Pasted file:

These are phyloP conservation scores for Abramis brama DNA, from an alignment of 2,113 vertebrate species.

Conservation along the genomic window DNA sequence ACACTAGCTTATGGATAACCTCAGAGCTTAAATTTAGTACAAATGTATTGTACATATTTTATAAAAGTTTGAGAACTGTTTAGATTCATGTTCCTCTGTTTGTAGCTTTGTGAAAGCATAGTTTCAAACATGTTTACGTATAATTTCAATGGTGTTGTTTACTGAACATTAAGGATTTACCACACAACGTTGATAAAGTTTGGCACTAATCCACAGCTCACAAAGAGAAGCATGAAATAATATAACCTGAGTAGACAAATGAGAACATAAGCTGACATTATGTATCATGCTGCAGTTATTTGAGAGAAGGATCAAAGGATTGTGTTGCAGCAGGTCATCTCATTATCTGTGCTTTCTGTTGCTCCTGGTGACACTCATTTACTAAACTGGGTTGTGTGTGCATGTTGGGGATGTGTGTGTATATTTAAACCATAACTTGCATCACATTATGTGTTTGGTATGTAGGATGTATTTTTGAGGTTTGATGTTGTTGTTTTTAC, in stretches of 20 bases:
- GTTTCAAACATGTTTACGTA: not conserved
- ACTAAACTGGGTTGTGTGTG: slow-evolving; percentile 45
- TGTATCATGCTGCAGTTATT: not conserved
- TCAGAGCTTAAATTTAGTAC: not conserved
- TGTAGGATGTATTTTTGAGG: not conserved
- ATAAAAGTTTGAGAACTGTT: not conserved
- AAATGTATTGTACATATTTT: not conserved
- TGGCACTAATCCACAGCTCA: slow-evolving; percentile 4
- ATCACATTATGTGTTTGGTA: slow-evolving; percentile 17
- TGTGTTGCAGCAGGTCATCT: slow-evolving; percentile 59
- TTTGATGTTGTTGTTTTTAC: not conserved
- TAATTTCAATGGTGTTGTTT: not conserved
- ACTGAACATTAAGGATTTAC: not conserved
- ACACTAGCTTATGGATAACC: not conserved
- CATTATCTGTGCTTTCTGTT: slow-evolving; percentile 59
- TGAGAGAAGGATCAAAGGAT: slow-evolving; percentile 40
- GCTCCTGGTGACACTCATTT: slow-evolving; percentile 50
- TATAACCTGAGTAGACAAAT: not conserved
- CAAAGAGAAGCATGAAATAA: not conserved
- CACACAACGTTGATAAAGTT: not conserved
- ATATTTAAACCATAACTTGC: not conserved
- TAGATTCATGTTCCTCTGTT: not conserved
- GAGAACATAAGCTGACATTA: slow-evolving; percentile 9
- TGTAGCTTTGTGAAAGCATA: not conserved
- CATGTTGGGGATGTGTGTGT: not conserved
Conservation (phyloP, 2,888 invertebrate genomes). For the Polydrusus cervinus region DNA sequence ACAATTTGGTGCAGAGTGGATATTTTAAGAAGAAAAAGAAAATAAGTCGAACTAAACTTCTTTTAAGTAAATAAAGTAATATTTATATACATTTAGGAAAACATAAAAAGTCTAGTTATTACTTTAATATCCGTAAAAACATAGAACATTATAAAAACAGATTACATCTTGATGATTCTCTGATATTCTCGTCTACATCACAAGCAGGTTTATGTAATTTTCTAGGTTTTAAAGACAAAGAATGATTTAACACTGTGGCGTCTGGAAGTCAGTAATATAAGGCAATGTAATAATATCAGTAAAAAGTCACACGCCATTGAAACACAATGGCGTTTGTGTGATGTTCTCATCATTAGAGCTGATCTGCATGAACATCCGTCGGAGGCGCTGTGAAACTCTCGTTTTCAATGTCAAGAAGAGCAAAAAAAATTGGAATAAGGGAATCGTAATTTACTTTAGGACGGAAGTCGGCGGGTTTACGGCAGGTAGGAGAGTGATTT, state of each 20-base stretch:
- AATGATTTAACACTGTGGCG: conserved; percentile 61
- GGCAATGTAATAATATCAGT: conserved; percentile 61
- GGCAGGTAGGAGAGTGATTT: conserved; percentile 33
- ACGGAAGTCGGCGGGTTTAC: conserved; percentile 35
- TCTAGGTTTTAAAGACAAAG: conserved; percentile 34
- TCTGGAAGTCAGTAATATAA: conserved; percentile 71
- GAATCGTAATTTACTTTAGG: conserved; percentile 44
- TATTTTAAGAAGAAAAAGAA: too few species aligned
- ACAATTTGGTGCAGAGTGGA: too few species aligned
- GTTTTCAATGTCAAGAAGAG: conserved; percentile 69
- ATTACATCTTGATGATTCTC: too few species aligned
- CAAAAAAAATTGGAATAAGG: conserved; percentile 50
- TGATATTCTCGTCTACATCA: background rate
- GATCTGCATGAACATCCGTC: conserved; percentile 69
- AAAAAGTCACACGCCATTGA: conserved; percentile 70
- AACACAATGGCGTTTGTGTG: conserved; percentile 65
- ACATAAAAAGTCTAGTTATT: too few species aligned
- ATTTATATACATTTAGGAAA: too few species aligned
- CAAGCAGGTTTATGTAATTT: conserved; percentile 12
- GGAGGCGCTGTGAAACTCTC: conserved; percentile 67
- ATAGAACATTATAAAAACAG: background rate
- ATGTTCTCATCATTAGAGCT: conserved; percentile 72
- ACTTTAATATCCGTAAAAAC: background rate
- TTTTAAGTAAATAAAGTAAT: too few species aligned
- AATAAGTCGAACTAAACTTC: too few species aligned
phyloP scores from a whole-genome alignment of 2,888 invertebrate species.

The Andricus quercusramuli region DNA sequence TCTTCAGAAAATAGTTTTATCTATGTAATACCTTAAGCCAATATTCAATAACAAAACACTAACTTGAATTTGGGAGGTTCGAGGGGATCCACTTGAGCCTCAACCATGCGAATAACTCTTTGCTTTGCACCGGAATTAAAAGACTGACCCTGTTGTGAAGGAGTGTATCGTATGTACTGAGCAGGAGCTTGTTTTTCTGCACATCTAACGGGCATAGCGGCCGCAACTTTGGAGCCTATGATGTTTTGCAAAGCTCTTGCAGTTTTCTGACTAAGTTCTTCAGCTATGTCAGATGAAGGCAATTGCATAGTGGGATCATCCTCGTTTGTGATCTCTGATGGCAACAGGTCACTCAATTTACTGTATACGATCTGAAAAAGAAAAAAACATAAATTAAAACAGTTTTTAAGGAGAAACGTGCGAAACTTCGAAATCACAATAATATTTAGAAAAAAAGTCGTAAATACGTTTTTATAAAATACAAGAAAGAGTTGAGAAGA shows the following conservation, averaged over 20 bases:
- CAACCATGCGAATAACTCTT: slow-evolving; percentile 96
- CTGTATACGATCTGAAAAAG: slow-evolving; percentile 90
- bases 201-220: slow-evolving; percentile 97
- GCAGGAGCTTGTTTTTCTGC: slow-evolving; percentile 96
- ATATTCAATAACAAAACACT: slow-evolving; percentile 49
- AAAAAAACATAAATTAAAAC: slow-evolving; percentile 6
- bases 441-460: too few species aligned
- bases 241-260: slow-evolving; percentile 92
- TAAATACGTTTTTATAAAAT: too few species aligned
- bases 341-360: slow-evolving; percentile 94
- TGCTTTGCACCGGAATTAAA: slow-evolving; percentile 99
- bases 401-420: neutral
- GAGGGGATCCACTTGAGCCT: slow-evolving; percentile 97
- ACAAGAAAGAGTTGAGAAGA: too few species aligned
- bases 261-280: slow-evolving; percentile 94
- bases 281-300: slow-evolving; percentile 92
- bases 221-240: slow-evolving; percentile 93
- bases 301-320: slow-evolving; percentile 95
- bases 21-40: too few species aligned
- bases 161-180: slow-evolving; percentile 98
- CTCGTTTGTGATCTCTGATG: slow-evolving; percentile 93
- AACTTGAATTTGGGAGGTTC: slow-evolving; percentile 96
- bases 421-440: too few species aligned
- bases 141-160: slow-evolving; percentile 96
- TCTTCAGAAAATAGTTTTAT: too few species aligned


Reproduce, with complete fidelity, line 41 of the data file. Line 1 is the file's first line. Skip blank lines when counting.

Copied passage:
- TGATATTCTCGTCTACATCA: background rate